“We only contact our customers on their personal number and in case the same is not reachable, on the emergency contact numbers provided by the customers as part of the loan application,” the company added.

Emails sent to other companies mentioned in this story did not elicit any repose.

The modus operandi

Many of these platforms advertise on social media sites and apps like TikTok, SHAREit, DailyHunt, Facebook and Google where people from tier-2 cities and beyond spend more time consuming video content.

Their target audience remains Android phone users between 21 and 40 years of age. They tend to avoid iPhone customers because of the security aspects such as restrictions on accessing certain features on the phone.

Jack Zeng (English name), a senior executive at a Chinese lending Company in India, explains how some of these companies function.

While different companies use different risk management systems, most companies rely on credit scores from CIBIL, a credit information company. But since they restrict access to only licensed NBFC players, many of the Chinese companies he claims get data from players like Experian, CRIF High Mark and Equifax among others.

He also claims early entrants in the market build a database of their own over a period of time and sell that data to other companies. They prepare a list of high credit risk customers and the ones with good credit scores and share among fellow Chinese players in the market.

Zeng says many of these app-based platforms also access SMSes (not personal but commercial) of customers to assess if the person has taken any loan from other lenders.

“Some check how many lending apps one has downloaded and mark the borrower in the red category if he/she has more than nine lending apps,” he says.  Besides, he also says the number of contacts in the customer’s phone does matter to them as they assess the credit risk based on it.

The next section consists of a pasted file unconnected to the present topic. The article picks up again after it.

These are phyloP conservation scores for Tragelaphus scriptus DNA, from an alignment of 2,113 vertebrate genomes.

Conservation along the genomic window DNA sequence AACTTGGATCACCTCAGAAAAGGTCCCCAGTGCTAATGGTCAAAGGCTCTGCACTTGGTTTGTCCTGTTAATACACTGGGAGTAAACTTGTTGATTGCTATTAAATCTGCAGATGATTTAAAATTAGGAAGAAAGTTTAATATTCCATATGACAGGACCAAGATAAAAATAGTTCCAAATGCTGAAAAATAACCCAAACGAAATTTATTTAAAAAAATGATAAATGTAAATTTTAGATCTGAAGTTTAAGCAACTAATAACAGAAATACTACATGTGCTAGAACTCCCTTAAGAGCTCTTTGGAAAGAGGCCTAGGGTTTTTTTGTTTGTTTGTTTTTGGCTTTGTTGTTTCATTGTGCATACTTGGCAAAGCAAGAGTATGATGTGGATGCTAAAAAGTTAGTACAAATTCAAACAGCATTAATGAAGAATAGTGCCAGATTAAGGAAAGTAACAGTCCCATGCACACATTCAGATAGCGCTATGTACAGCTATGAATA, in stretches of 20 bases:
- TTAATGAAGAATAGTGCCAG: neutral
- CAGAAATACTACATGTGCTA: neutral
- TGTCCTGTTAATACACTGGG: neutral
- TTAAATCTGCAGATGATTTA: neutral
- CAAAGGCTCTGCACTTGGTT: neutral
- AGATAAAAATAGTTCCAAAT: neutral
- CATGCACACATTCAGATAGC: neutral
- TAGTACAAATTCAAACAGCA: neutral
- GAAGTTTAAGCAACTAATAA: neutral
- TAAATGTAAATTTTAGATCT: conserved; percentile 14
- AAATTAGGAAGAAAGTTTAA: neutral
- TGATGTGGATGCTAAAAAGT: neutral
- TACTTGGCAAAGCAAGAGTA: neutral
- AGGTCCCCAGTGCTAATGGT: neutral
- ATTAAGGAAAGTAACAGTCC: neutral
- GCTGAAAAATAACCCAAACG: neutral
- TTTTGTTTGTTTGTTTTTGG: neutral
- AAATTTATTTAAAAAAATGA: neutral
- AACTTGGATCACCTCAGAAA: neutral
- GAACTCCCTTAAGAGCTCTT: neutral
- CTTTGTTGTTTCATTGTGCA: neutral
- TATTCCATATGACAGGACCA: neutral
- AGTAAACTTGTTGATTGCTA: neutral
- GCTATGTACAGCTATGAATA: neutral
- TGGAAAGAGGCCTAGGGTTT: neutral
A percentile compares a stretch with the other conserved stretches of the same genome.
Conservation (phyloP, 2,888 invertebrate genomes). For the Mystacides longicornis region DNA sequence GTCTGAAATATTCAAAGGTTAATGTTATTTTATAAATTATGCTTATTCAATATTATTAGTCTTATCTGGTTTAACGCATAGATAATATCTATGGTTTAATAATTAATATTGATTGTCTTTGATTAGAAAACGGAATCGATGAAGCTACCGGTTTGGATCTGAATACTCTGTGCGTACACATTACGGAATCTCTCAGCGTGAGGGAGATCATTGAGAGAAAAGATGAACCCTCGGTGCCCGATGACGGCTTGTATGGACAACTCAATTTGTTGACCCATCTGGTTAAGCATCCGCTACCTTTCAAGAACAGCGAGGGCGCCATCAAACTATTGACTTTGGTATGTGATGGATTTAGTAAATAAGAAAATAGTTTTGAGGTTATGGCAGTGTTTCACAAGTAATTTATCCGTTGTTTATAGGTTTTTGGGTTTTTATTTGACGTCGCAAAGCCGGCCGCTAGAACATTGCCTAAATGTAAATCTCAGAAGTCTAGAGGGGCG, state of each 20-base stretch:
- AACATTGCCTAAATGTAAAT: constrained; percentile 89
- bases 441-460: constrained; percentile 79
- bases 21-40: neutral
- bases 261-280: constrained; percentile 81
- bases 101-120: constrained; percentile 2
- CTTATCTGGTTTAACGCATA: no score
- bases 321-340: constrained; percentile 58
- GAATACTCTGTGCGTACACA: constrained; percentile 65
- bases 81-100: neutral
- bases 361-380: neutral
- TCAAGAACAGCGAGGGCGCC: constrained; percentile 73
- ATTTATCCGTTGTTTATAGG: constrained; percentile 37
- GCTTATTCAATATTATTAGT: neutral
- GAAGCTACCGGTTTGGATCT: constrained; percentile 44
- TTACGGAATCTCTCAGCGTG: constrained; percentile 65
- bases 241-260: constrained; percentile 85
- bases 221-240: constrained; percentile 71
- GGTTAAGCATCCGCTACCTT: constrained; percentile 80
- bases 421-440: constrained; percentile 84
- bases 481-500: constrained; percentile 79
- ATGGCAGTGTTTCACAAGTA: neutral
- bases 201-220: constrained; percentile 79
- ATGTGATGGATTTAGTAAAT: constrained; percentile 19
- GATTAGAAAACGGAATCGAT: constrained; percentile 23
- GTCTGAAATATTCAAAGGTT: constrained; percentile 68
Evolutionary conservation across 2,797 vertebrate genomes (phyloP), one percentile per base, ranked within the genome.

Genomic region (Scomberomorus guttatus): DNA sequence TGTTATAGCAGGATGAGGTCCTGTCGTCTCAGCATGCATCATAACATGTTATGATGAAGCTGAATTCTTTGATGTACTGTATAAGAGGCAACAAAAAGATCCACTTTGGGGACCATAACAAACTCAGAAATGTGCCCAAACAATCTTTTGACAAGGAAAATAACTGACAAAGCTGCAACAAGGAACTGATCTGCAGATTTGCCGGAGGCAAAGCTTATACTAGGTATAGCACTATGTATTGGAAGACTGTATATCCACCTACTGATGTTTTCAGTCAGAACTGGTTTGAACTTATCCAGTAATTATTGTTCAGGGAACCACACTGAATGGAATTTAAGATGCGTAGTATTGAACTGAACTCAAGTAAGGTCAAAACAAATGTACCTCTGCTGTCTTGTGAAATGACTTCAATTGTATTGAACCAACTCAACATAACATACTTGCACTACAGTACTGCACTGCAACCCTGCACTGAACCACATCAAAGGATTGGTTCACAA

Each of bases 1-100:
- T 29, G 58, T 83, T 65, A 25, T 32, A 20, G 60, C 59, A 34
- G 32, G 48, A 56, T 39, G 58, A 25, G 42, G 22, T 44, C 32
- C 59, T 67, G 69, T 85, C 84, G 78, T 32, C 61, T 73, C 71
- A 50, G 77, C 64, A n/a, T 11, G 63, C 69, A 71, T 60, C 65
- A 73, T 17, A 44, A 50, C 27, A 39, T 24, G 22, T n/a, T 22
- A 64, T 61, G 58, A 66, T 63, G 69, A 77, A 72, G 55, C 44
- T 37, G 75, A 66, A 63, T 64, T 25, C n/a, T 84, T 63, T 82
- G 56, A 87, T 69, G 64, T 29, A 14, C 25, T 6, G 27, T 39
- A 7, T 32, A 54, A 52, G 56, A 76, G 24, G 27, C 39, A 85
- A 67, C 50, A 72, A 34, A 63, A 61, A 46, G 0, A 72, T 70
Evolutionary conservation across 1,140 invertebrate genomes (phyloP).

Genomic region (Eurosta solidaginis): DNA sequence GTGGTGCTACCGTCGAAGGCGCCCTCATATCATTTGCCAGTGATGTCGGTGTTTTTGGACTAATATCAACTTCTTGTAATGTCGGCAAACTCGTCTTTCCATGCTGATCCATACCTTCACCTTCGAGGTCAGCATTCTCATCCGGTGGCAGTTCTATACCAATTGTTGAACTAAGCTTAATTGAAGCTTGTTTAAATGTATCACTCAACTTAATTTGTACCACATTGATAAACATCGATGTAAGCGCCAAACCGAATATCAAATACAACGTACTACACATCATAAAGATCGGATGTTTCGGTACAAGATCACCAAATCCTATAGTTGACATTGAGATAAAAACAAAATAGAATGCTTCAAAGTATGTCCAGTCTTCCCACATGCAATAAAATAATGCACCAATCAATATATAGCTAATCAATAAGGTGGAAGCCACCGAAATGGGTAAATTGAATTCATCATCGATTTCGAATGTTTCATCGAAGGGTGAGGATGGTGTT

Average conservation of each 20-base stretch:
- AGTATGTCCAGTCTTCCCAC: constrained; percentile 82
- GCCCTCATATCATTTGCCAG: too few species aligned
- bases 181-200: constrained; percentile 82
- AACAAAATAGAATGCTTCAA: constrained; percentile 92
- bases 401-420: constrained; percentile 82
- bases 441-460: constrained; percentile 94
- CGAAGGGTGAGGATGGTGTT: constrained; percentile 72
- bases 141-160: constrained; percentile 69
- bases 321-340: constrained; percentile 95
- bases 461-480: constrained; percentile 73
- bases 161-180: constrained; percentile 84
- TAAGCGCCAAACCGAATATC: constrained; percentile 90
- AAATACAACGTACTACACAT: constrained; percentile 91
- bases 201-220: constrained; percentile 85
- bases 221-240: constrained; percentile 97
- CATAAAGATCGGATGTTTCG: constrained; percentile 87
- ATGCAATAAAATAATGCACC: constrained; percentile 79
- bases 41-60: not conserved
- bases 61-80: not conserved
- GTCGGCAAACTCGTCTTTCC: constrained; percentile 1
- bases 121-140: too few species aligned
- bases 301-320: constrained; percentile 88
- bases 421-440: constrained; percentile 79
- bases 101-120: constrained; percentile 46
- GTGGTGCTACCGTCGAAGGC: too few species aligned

In case of first-time customers, the lenders don’t mind taking risk because of the high interest that is involved, which he says works to their advantage. “If the risk taken pays off, the company gets a customer who it can build on for the future,” he adds.

Zeng believes the default rate would be anywhere between 5% and 7% for such app-based platforms. And the payment delay rate would be about 10%.

Why India is a lucrative market 

Data Analytics firm Tracxn in a report shared with The Federal noted that 434 app-based lending platforms came up since 2015.

However, there was not data available on the precise number of total borrowers who depended on such platforms.

The Federal trawled through the Registrar of Companies (RoC) database to check filings by 10 such lending companies and found that eight of them had Chinese connections.

In the recent past, there has been a rise in Chinese investment into India. With lack of strict regulatory controls, many entrepreneurs and investors have been eyeing India to make quick money.